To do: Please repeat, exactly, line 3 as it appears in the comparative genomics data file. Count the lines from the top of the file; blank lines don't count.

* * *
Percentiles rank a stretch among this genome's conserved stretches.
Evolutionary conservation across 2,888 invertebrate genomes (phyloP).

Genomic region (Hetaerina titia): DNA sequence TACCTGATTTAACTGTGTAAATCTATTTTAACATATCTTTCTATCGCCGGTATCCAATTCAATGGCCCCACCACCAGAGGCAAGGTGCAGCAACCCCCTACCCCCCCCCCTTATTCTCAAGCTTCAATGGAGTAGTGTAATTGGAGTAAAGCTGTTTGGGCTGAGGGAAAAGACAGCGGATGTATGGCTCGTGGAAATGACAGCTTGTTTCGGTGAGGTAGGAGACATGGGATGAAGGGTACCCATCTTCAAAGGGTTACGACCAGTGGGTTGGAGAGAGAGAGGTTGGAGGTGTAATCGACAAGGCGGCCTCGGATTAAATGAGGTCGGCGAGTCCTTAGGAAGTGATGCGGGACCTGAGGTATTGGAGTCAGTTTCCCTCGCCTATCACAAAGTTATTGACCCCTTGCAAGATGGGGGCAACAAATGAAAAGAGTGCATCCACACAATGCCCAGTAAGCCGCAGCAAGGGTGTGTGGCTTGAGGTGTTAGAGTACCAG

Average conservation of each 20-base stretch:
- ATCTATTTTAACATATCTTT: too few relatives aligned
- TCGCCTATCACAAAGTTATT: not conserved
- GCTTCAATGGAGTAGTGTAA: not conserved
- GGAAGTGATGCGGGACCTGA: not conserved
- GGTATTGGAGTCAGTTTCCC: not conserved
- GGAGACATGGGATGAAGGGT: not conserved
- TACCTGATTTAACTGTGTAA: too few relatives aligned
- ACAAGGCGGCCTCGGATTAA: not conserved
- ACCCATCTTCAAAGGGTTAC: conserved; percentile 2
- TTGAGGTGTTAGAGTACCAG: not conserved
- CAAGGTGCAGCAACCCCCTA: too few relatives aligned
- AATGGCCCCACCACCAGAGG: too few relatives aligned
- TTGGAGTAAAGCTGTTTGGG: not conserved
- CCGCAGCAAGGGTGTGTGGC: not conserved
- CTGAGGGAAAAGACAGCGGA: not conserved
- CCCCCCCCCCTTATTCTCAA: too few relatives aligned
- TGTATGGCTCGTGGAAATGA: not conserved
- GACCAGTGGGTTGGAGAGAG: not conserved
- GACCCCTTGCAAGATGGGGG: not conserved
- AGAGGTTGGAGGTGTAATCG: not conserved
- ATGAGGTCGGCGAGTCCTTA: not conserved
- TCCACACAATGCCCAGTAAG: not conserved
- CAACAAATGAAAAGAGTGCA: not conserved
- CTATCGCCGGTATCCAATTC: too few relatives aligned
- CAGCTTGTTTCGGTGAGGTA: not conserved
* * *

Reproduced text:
Genomic region (Hetaerina titia): DNA sequence TACCTGATTTAACTGTGTAAATCTATTTTAACATATCTTTCTATCGCCGGTATCCAATTCAATGGCCCCACCACCAGAGGCAAGGTGCAGCAACCCCCTACCCCCCCCCCTTATTCTCAAGCTTCAATGGAGTAGTGTAATTGGAGTAAAGCTGTTTGGGCTGAGGGAAAAGACAGCGGATGTATGGCTCGTGGAAATGACAGCTTGTTTCGGTGAGGTAGGAGACATGGGATGAAGGGTACCCATCTTCAAAGGGTTACGACCAGTGGGTTGGAGAGAGAGAGGTTGGAGGTGTAATCGACAAGGCGGCCTCGGATTAAATGAGGTCGGCGAGTCCTTAGGAAGTGATGCGGGACCTGAGGTATTGGAGTCAGTTTCCCTCGCCTATCACAAAGTTATTGACCCCTTGCAAGATGGGGGCAACAAATGAAAAGAGTGCATCCACACAATGCCCAGTAAGCCGCAGCAAGGGTGTGTGGCTTGAGGTGTTAGAGTACCAG